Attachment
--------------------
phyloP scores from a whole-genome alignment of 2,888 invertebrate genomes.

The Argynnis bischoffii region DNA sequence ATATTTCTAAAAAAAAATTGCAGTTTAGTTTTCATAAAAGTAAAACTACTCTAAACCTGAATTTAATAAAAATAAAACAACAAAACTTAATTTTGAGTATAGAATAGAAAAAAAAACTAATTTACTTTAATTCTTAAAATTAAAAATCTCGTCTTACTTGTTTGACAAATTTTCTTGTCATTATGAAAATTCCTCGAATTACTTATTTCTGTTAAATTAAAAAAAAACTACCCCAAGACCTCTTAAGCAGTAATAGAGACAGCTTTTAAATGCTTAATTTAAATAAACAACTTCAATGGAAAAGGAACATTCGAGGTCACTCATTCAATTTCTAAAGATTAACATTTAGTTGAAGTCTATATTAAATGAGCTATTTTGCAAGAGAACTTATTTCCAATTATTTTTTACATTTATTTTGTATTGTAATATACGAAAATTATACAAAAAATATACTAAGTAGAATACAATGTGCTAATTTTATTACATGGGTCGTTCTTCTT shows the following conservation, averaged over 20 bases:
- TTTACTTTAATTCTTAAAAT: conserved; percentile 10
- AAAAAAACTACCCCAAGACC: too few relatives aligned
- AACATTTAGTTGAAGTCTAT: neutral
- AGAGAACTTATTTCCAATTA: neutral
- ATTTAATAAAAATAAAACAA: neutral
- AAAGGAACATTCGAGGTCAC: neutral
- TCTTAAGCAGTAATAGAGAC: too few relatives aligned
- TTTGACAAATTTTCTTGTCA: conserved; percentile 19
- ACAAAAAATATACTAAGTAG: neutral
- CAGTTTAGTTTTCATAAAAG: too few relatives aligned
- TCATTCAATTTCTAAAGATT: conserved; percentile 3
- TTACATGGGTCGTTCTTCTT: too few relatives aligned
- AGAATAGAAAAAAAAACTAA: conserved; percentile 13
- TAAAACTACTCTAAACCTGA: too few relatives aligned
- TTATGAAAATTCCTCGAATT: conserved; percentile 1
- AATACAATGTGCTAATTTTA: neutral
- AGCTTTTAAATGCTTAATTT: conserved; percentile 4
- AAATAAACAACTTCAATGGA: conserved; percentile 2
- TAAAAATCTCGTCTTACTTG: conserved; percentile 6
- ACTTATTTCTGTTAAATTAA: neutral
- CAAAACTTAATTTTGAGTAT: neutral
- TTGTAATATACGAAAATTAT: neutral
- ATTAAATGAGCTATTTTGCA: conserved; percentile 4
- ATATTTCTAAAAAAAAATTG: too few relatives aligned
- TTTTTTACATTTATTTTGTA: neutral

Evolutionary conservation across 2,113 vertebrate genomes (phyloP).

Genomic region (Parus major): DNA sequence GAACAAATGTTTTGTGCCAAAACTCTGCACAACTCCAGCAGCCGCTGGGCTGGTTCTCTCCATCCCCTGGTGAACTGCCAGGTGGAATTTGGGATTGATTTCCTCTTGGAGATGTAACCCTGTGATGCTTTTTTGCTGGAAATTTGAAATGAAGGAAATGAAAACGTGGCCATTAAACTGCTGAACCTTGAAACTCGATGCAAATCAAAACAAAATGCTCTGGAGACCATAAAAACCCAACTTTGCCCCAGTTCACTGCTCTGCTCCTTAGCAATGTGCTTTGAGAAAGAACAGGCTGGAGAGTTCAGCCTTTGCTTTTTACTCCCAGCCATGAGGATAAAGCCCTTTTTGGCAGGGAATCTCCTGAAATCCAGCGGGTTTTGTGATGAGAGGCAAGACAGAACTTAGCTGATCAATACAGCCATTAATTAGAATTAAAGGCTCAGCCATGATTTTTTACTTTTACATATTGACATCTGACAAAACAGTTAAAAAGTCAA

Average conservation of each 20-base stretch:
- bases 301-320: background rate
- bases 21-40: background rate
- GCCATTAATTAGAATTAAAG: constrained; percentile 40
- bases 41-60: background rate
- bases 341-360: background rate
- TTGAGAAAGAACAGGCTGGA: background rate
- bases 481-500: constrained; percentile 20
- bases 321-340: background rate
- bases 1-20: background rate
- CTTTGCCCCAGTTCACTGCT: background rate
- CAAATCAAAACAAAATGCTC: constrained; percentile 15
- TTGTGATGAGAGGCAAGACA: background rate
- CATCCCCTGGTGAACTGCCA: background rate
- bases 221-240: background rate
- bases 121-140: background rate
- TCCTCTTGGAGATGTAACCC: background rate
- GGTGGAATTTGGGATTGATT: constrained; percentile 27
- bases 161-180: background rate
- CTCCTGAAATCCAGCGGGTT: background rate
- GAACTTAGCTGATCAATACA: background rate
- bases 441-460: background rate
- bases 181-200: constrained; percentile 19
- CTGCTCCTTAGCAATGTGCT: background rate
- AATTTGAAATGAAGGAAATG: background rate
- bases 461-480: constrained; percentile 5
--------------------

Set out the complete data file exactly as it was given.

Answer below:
phyloP scores from a whole-genome alignment of 2,888 invertebrate genomes.

The Argynnis bischoffii region DNA sequence ATATTTCTAAAAAAAAATTGCAGTTTAGTTTTCATAAAAGTAAAACTACTCTAAACCTGAATTTAATAAAAATAAAACAACAAAACTTAATTTTGAGTATAGAATAGAAAAAAAAACTAATTTACTTTAATTCTTAAAATTAAAAATCTCGTCTTACTTGTTTGACAAATTTTCTTGTCATTATGAAAATTCCTCGAATTACTTATTTCTGTTAAATTAAAAAAAAACTACCCCAAGACCTCTTAAGCAGTAATAGAGACAGCTTTTAAATGCTTAATTTAAATAAACAACTTCAATGGAAAAGGAACATTCGAGGTCACTCATTCAATTTCTAAAGATTAACATTTAGTTGAAGTCTATATTAAATGAGCTATTTTGCAAGAGAACTTATTTCCAATTATTTTTTACATTTATTTTGTATTGTAATATACGAAAATTATACAAAAAATATACTAAGTAGAATACAATGTGCTAATTTTATTACATGGGTCGTTCTTCTT shows the following conservation, averaged over 20 bases:
- TTTACTTTAATTCTTAAAAT: conserved; percentile 10
- AAAAAAACTACCCCAAGACC: too few relatives aligned
- AACATTTAGTTGAAGTCTAT: neutral
- AGAGAACTTATTTCCAATTA: neutral
- ATTTAATAAAAATAAAACAA: neutral
- AAAGGAACATTCGAGGTCAC: neutral
- TCTTAAGCAGTAATAGAGAC: too few relatives aligned
- TTTGACAAATTTTCTTGTCA: conserved; percentile 19
- ACAAAAAATATACTAAGTAG: neutral
- CAGTTTAGTTTTCATAAAAG: too few relatives aligned
- TCATTCAATTTCTAAAGATT: conserved; percentile 3
- TTACATGGGTCGTTCTTCTT: too few relatives aligned
- AGAATAGAAAAAAAAACTAA: conserved; percentile 13
- TAAAACTACTCTAAACCTGA: too few relatives aligned
- TTATGAAAATTCCTCGAATT: conserved; percentile 1
- AATACAATGTGCTAATTTTA: neutral
- AGCTTTTAAATGCTTAATTT: conserved; percentile 4
- AAATAAACAACTTCAATGGA: conserved; percentile 2
- TAAAAATCTCGTCTTACTTG: conserved; percentile 6
- ACTTATTTCTGTTAAATTAA: neutral
- CAAAACTTAATTTTGAGTAT: neutral
- TTGTAATATACGAAAATTAT: neutral
- ATTAAATGAGCTATTTTGCA: conserved; percentile 4
- ATATTTCTAAAAAAAAATTG: too few relatives aligned
- TTTTTTACATTTATTTTGTA: neutral

Evolutionary conservation across 2,113 vertebrate genomes (phyloP).

Genomic region (Parus major): DNA sequence GAACAAATGTTTTGTGCCAAAACTCTGCACAACTCCAGCAGCCGCTGGGCTGGTTCTCTCCATCCCCTGGTGAACTGCCAGGTGGAATTTGGGATTGATTTCCTCTTGGAGATGTAACCCTGTGATGCTTTTTTGCTGGAAATTTGAAATGAAGGAAATGAAAACGTGGCCATTAAACTGCTGAACCTTGAAACTCGATGCAAATCAAAACAAAATGCTCTGGAGACCATAAAAACCCAACTTTGCCCCAGTTCACTGCTCTGCTCCTTAGCAATGTGCTTTGAGAAAGAACAGGCTGGAGAGTTCAGCCTTTGCTTTTTACTCCCAGCCATGAGGATAAAGCCCTTTTTGGCAGGGAATCTCCTGAAATCCAGCGGGTTTTGTGATGAGAGGCAAGACAGAACTTAGCTGATCAATACAGCCATTAATTAGAATTAAAGGCTCAGCCATGATTTTTTACTTTTACATATTGACATCTGACAAAACAGTTAAAAAGTCAA

Average conservation of each 20-base stretch:
- bases 301-320: background rate
- bases 21-40: background rate
- GCCATTAATTAGAATTAAAG: constrained; percentile 40
- bases 41-60: background rate
- bases 341-360: background rate
- TTGAGAAAGAACAGGCTGGA: background rate
- bases 481-500: constrained; percentile 20
- bases 321-340: background rate
- bases 1-20: background rate
- CTTTGCCCCAGTTCACTGCT: background rate
- CAAATCAAAACAAAATGCTC: constrained; percentile 15
- TTGTGATGAGAGGCAAGACA: background rate
- CATCCCCTGGTGAACTGCCA: background rate
- bases 221-240: background rate
- bases 121-140: background rate
- TCCTCTTGGAGATGTAACCC: background rate
- GGTGGAATTTGGGATTGATT: constrained; percentile 27
- bases 161-180: background rate
- CTCCTGAAATCCAGCGGGTT: background rate
- GAACTTAGCTGATCAATACA: background rate
- bases 441-460: background rate
- bases 181-200: constrained; percentile 19
- CTGCTCCTTAGCAATGTGCT: background rate
- AATTTGAAATGAAGGAAATG: background rate
- bases 461-480: constrained; percentile 5